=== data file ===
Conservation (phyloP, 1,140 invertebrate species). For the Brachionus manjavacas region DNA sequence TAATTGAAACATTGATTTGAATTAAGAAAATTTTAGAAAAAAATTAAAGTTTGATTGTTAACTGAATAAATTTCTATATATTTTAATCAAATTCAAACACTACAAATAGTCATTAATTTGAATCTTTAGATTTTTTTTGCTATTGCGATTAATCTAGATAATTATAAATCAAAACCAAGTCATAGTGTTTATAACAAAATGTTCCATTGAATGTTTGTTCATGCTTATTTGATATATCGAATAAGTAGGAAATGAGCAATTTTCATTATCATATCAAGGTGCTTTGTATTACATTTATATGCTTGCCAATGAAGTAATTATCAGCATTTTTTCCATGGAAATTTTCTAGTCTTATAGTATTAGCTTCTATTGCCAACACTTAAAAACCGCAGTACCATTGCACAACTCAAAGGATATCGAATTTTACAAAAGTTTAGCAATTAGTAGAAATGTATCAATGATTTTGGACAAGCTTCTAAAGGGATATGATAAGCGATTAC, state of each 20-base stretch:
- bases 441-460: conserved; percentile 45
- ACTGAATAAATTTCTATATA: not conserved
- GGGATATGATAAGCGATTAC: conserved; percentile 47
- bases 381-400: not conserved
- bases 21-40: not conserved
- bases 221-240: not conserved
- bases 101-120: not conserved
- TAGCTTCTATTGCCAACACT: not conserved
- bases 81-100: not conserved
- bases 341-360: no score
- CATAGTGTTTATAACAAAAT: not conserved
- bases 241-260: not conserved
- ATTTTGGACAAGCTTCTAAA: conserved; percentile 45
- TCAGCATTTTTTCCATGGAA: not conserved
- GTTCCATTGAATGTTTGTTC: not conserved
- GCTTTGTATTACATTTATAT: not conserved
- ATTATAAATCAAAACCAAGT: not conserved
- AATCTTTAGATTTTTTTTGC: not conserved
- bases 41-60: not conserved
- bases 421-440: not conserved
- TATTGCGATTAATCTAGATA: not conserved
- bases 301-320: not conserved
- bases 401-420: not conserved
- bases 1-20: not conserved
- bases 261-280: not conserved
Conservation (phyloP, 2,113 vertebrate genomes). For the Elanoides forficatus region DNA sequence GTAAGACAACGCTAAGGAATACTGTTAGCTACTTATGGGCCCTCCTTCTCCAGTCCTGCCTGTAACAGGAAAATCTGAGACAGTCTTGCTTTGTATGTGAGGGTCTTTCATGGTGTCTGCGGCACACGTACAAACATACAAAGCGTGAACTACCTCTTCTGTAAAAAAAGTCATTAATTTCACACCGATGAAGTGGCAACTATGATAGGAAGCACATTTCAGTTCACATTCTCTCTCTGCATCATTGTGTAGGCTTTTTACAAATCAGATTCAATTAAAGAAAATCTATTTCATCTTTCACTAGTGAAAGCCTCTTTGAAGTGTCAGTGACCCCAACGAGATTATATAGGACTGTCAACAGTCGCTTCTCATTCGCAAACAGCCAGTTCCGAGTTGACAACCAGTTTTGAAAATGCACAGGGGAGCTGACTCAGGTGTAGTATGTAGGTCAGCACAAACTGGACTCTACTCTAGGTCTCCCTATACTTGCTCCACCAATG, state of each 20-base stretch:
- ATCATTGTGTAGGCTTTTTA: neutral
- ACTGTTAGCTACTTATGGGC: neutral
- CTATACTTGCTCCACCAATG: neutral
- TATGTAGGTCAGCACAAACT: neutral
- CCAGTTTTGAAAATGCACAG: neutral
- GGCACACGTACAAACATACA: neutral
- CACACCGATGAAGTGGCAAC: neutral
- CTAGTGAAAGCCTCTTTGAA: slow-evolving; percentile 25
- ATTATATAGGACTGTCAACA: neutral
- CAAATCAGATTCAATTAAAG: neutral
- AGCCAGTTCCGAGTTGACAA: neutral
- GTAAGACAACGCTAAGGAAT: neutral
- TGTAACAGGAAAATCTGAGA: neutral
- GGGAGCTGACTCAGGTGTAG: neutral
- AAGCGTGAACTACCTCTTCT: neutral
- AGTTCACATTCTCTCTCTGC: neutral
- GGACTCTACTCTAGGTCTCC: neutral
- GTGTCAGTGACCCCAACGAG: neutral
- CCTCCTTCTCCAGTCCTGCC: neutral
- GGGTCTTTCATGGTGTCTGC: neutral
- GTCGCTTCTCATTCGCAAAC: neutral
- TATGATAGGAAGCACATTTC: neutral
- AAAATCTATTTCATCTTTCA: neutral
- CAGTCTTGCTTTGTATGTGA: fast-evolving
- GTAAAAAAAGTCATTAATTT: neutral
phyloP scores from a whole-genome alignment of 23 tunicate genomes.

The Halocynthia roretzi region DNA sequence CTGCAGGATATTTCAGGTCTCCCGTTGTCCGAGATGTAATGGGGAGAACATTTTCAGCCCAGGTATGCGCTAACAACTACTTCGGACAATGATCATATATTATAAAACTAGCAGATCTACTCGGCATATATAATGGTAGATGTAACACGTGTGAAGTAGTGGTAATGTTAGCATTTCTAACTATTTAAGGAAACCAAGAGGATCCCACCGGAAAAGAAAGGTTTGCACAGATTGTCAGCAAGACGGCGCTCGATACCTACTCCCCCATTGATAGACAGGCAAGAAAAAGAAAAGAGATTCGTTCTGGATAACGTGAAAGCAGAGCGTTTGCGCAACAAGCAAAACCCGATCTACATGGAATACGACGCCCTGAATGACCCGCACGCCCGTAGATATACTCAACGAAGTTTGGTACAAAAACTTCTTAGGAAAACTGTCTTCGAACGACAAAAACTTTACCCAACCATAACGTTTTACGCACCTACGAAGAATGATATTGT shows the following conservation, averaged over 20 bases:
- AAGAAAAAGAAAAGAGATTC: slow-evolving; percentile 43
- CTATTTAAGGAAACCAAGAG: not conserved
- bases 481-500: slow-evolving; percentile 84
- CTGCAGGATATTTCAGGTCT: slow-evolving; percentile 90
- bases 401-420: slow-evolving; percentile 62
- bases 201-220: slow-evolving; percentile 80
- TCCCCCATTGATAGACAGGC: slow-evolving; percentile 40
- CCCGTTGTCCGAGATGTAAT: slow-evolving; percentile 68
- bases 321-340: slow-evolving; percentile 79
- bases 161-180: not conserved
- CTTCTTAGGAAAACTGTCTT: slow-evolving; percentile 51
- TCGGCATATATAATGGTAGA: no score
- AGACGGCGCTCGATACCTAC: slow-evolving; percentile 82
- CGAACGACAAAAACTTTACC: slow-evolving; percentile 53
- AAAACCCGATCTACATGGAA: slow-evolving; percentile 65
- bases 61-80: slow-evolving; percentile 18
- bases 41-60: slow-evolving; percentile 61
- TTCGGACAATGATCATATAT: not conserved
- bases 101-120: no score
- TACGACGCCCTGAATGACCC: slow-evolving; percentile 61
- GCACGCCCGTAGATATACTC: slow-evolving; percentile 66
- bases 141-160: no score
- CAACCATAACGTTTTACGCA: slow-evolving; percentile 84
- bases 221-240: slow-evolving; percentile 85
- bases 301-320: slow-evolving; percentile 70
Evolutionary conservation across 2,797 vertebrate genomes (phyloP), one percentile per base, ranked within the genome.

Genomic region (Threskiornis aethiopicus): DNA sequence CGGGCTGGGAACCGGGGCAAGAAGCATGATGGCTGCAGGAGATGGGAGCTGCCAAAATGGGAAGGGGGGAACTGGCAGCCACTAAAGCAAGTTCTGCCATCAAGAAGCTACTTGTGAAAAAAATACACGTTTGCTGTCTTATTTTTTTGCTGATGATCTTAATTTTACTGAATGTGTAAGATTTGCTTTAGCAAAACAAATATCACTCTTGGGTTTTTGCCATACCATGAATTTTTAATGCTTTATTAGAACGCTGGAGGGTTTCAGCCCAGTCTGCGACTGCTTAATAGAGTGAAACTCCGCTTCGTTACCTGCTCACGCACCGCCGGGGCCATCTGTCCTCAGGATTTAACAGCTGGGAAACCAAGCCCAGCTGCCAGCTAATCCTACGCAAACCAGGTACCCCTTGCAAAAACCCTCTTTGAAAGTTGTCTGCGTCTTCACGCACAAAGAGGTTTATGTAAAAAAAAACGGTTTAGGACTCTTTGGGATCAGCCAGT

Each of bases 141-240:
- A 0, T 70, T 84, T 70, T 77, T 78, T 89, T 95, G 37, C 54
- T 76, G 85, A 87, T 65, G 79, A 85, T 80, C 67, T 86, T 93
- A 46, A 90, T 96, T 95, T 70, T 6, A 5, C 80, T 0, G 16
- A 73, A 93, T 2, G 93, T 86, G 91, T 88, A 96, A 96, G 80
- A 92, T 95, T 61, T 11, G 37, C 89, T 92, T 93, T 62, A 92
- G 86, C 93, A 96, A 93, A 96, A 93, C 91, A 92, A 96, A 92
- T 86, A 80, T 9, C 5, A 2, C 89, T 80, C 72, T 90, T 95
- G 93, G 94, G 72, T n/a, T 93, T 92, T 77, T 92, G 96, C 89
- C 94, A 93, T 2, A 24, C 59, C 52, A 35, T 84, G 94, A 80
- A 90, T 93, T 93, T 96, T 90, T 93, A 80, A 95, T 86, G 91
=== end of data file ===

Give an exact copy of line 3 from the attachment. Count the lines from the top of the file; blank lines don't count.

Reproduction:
- ACTGAATAAATTTCTATATA: not conserved